Government agencies have not exactly been on a fast track to force repairs. Fremont is reported to have sent out notices to the owners of 28 apartment buildings in 2007, the year its enhanced codes went into effect, but only two have completed the necessary retrofit. In Berkeley where 320 buildings have been identified with soft first stories, only half have applied for correction permits.

Our concern, however, is for the numerous condominium complexes that have been converted from older apartment buildings. We have seen many that were built before 1994 and some which appear to have soft first stories--mainly where parking exists under the second or more stories of the building. Our experience is that Boards of Directors of community associations responsible for these buildings barely have sufficient funding to do routine painting and roof repairs. The cost of a seismic retrofit is not only unbudgeted, but probably could not be funded short of a large special assessment which would have to be approved by the owners. An expense of that magnitude could be the difference between economic survival and obsolescence.

We recommend that any suspected “soft-story” condition be immediately inspected by a structural engineer. If the conversion has been recently done, the seller may be responsible for the costs of a retrofit if one is necessary. But in any case, the Board and the owners will need assurance that if the “big one” hits the Hayward or the San Andreas Fault, Bay Area communities will not suffer the same fate as they did in Northridge.

[1] My thanks to Fred Pilot and Evan McKenzie for providing this article.

[2] Chong, “Quake vulnerability of ‘soft-story’ apartments in state still widespread,” Los Angeles Times, January 17, 2009

[3] Ibid.

Monday, January 5, 2009

A Reader Views the Future of His Community

Jack Denman is a reader and our occasional correspondent and President of his homeowners association. Taking our concerns to heart, Jack has worked hard to stave off the financial obsolescence troubling many associations and of which we have so often written. Here is his account of the success he achieved in convincing members to raise assessments to stay even with the true cost of ownership. But the most interesting part of his letter is his discussion of future redevelopment and how to achieve a positive financial return while greatly improving the project. This is not fantasy--it is a glimpse into the future.  TPB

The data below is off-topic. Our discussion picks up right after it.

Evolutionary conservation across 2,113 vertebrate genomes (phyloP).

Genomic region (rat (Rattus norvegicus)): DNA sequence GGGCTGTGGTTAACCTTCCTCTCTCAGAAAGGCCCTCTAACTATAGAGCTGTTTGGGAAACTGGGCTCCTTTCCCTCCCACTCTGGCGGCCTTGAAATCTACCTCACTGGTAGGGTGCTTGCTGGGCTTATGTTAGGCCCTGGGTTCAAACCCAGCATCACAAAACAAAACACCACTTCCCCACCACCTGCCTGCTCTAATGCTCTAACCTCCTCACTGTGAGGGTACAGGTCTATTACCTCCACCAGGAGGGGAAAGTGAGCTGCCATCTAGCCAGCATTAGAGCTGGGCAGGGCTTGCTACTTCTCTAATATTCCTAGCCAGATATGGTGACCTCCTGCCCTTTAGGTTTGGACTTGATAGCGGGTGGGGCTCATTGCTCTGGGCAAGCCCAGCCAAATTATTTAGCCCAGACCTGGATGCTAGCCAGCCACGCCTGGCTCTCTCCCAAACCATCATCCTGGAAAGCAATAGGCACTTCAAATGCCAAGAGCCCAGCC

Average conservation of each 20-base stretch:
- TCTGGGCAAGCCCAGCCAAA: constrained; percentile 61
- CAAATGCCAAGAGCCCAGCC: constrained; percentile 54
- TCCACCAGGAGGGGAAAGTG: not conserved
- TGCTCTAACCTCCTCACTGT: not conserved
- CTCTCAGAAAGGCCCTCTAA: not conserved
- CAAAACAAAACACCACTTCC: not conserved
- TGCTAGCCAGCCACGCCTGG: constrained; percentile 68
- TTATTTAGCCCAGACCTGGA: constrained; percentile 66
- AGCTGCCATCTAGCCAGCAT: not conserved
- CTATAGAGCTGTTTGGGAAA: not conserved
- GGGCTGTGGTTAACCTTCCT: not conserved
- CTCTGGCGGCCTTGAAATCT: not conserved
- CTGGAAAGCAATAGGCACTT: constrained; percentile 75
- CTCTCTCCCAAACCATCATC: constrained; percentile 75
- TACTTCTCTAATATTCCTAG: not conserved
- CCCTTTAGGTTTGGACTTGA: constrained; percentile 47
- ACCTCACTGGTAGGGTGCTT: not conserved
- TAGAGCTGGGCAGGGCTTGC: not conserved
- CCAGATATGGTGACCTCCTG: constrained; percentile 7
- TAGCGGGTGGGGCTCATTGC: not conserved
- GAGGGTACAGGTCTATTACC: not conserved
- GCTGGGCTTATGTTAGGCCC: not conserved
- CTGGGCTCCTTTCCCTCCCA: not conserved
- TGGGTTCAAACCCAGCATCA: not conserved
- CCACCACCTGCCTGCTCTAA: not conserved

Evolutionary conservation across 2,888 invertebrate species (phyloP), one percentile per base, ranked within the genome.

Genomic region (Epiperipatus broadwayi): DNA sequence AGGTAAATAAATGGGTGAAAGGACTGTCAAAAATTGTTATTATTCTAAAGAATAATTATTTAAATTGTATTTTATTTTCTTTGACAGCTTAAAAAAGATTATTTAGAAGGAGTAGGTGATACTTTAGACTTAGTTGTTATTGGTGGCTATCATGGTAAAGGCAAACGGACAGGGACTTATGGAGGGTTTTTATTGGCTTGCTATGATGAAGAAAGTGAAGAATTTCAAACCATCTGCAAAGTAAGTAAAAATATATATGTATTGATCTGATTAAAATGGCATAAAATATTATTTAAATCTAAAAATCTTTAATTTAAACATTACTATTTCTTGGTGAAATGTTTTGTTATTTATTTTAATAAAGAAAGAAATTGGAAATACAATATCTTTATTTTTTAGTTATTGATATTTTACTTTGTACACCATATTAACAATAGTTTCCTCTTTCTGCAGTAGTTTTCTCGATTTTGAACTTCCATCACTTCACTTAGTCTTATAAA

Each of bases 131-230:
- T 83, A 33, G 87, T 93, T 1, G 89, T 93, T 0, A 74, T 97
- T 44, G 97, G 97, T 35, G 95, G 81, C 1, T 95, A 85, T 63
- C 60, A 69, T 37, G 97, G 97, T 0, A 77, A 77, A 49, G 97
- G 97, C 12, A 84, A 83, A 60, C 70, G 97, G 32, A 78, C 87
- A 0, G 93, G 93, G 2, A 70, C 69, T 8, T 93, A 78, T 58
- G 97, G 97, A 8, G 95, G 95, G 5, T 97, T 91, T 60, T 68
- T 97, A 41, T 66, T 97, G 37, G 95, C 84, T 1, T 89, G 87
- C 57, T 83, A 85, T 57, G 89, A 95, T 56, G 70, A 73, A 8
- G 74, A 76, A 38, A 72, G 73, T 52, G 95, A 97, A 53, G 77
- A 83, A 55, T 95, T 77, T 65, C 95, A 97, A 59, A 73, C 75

I became president of the board this year and had discussions with the other members on a monthly dues increase. Over the last nine years I alone made recommendations (and received support) to raise the dues from $186 in 1999 to $250 today. I'm still on the board. Who says that miracles don't happen nowadays!?

Since I knew it could be a "land mine" with the membership, I was able to convince the other members of the board to write a lengthy explanation to the membership to justify the increase. I wrote the original draft and the other members contributed to the final version.


One member scratched off or scribbled something unintelligible on the first installment of the increase.

I prepared the latest budget because I have the most financial experience on the board. I took the last 8 years of data and did a linear regression analysis on each item and made a calculation, not an estimation on this most recent budget. On a few items I did an average where the correlation coefficient was low.

I have included the letter of notification and justification and the latest budget.

It's "all your fault" that we are aging gracefully as a 40 year old association. Soon I will begin to lay the plans for redevelopment when we someday become obsolete. It's a long ways off, and I won't be here, but we should, if future residents are to maintain their equity. My idea for redevelopment is to rebuild from two stories to three, increase the living space by 50% in area, provide subterranean parking to reclaim lost space now consumed by carports, and finally to use all steel and aluminum construction and finally to sell new additional 40 units for enough to cover the cost of construction to the current 40 residents so that they pay nothing. I might look to the city of Fullerton for a bond issue to cover the cash gap until the new 40 units are sold. When the real estate market improves the city might look favorably on a bond because of the future tax revenue from the additional units.

My nephew, who owns a escrow company, and lives in San Diego, said "But where will the people go during the reconstruction?" I told him that they will leave one way or another because of obsolescence. It's only a case of coming back to something better than what they left when it's all over.

Happy New year,


Jack C Denman